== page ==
For Immediate Release - June 29, 2012

Weston Couple Pleads Guilty, Sentenced in Connection with Section 8 Public Housing Fraud and Mortgage Fraud

Defendants Defrauded Public Housing Subsidy Program and Mortgage Lenders

WOBURN – A Weston couple has pleaded guilty and have been sentenced in connection with fraudulently obtaining tens of thousands of dollars in Section 8 public housing subsidies and defrauding mortgage lenders, Attorney General Martha Coakley announced today. 

Paulo Montenegro, age 45, and his wife, Rosana Pereira, age 48, each pleaded guilty in Middlesex Superior Court to charges of Larceny by False Pretense (3 counts) and Conspiracy to Commit Larceny by False Pretense (3 counts), in connection with fraudulently obtaining Section 8 public housing benefits and fraudulently obtaining mortgage loans from financial lending institutions.  After the pleas were entered, Judge Maureen Hogan sentenced Montenegro and Pereira to two years in the House of Correction, sentence suspended for four years, and ordered Montenegro and Pereira to pay restitution and $25,000 each in fines.       

The Section 8 Public Housing program is a government program that provides safe and affordable rental housing for eligible low-income families.  The U.S. Department of Housing and Urban Development (“HUD”) administers federal aid to local housing authorities, including the Cambridge Housing Authority, to manage housing for low income residents at rents that they can afford.  Program participant eligibility and the amount of monthly rent that participant tenants are required to pay are determined based on several factors, including income and family composition.  Program participants must re-certify periodically to establish continued eligibility.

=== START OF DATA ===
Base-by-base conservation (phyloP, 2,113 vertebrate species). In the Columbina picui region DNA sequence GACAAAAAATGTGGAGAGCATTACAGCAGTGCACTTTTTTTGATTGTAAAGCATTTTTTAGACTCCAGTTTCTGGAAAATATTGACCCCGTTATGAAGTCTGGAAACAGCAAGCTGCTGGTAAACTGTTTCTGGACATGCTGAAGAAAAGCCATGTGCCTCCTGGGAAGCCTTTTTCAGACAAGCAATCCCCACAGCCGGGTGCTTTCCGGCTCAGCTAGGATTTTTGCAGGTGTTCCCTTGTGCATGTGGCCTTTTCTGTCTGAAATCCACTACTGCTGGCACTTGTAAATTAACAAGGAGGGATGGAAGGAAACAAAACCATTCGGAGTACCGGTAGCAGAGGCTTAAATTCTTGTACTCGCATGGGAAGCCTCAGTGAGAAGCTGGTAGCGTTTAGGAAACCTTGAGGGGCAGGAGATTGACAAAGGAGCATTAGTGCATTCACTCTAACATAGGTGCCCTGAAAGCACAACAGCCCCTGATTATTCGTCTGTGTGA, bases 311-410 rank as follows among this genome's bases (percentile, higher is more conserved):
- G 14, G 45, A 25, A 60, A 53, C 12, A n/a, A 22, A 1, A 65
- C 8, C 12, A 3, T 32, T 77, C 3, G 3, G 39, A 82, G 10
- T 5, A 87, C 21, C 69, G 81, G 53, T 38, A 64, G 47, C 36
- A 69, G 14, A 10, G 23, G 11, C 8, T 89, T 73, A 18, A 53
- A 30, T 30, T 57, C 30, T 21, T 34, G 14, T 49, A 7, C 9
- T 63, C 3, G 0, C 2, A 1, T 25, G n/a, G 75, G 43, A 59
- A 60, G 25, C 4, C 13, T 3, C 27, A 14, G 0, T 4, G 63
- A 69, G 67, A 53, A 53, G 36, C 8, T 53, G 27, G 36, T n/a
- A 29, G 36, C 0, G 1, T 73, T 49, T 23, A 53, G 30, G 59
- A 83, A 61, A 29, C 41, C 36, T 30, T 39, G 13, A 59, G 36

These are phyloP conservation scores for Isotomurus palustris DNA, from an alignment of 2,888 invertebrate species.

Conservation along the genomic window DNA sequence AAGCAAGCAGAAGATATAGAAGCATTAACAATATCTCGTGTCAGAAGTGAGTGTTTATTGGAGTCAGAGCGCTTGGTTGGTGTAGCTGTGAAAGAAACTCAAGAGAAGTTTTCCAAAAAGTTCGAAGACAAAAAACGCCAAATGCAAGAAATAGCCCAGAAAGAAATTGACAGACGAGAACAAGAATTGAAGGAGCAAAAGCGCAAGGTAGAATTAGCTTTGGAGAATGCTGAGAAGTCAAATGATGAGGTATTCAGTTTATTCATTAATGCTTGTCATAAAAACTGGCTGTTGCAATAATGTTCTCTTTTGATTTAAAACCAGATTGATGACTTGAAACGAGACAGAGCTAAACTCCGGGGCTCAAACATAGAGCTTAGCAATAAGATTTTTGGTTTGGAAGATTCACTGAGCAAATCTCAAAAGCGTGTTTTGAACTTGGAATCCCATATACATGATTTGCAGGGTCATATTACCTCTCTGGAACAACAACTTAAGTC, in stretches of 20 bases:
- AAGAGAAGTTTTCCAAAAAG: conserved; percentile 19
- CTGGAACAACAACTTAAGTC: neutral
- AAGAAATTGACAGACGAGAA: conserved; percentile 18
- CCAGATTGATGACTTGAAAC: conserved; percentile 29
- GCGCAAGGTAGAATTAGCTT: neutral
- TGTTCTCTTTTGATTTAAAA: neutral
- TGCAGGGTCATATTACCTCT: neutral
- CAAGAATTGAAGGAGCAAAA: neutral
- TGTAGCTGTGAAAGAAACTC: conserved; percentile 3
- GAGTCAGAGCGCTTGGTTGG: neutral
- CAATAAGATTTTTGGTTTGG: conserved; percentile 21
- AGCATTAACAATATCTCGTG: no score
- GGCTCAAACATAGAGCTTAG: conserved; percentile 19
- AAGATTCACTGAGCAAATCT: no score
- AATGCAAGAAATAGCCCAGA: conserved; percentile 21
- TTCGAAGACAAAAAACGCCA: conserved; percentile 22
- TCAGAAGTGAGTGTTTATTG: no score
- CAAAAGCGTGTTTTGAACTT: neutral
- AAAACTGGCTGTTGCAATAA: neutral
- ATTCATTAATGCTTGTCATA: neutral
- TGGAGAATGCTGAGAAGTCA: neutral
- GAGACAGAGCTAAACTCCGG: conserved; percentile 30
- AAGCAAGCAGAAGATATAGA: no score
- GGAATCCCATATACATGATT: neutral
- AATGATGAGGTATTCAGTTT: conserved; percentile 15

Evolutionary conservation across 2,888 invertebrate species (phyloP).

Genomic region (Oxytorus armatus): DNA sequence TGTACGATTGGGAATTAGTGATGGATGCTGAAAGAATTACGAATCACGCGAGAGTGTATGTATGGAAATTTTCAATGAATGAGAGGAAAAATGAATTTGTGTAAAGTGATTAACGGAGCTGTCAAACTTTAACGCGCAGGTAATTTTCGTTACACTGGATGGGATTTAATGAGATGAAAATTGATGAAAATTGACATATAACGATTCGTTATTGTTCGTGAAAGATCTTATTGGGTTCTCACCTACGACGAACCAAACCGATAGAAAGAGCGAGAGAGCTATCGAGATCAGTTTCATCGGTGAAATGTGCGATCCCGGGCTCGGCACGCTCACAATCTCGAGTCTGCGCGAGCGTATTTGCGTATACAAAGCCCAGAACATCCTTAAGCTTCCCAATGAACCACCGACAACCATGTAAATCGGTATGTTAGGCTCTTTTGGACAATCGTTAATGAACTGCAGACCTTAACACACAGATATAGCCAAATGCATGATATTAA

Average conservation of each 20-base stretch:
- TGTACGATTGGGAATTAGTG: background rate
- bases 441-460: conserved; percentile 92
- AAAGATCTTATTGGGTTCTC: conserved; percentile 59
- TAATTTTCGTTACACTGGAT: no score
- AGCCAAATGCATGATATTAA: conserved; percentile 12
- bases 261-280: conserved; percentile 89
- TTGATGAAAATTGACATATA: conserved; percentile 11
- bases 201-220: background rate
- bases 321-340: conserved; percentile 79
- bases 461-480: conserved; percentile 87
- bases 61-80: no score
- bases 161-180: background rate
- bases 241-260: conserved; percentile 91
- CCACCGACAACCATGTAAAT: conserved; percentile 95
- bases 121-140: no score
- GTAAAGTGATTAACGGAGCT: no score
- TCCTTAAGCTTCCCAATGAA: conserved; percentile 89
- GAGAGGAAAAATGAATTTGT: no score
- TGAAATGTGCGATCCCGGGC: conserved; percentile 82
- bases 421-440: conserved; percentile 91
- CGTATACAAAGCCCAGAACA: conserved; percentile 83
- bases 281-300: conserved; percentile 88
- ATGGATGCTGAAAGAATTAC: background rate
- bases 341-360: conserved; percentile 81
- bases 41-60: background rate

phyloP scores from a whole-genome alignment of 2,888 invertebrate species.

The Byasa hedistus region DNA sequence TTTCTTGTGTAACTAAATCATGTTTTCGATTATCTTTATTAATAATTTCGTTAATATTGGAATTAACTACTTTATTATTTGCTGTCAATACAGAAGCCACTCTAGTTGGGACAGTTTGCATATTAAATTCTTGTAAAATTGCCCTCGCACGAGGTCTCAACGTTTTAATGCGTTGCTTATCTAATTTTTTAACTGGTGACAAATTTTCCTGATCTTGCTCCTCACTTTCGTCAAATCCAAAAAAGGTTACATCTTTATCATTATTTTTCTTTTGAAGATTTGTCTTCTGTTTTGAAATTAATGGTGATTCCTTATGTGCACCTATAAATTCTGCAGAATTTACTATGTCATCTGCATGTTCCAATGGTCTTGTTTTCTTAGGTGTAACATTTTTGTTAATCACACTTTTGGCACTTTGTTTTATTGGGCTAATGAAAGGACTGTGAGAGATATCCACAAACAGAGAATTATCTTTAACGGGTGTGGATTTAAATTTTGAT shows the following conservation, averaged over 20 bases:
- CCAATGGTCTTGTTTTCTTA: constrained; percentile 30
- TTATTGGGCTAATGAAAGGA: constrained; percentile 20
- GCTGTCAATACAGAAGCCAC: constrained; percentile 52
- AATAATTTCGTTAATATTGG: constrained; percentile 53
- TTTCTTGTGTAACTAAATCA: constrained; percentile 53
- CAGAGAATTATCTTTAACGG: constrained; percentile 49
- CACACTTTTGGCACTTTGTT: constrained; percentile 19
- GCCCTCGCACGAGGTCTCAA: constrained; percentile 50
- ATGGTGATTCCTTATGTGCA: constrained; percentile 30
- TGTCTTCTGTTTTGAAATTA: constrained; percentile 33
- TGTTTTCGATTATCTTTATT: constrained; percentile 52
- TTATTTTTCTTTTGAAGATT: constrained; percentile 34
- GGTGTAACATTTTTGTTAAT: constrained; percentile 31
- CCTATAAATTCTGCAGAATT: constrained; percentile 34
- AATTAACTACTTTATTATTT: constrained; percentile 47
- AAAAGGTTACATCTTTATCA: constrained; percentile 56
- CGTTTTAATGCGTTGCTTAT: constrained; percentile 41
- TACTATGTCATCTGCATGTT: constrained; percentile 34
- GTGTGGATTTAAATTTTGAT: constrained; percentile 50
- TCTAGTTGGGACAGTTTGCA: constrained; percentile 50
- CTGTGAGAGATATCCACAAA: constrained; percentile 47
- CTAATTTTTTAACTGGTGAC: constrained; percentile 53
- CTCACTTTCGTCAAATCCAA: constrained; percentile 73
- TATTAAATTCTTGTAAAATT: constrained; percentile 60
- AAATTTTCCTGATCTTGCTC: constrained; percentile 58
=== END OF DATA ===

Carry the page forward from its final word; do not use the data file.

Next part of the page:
Pereira and Montenegro misrepresented material information to the Cambridge Housing Authority and HUD in order to obtain the benefit of Section 8 public housing subsidies.  Pereira, in conspiracy with Montenegro, under-reported her income and assets, and reported that she was unmarried, when in fact she was married to Montenegro, and they lived together, shared finances, and benefited from each other’s incomes.  As a result of such misrepresentations, Pereira and Montenegro received the benefit of renting a three bedroom apartment in Cambridge at a greatly reduced rate, while the Cambridge Housing Authority and HUD covered most of the rent.  For two years during the period when Pereira and Montenegro fraudulently benefited from Section 8 public housing subsidies, they were not even living in the Cambridge apartment that they were renting at a reduced rate; instead, they were living in a home in Weston that Montenegro had purchased for $860,000.  During the period of the fraud, Montenegro listed the address of the apartment in Cambridge that he and Pereira rented in Pereira’s name with the Secretary of the Commonwealth as the address of Montenegro’s business. 

When Pereira misrepresented to the Cambridge Housing Authority that she had minimal income, she, with Montenegro, also represented to financial lending institutions that she earned at least $12,000 monthly in order to obtain hundreds of thousands of dollars in mortgage loans to purchase properties in Somerville and Medford. 

The couple profited from the purchase and sale of properties to and from each other.  Pereira, working with Montenegro, misrepresented in two separate transactions that she was purchasing the properties as her primary residences, claimed that she was unmarried, and failed to disclose any connection with Montenegro, who was the owner of each property.  The lenders relied on these and other material misrepresentations to loan 100% of the purchase price to Pereira to finance the purchases of the properties, and unbeknownst to the lenders, Montenegro and Pereira shared the profits. 

Despite the profits that Pereira and Montenegro fraudulently collected from these transactions, Pereira, in conspiracy with Montenegro, made just a minimal number of mortgage payments on one of the properties, and none on the other, instead allowing the properties to quickly fall into foreclosure, while Pereira never moved into the properties.

A Middlesex Grand Jury returned indictments against Montenegro and Pereira on January 31.  The defendants were arraigned on February 23, in Middlesex Superior Court where each pleaded not guilty and were released on personal recognizance.  Montenegro and Pereira pleaded guilty yesterday and were sentenced.

This case was prosecuted by Assistant Attorney General Brendan O’Shea of AG Coakley’s Insurance and Unemployment Fraud Division with the assistance of the U.S. Department of Housing and Urban Development, Office of Inspector General.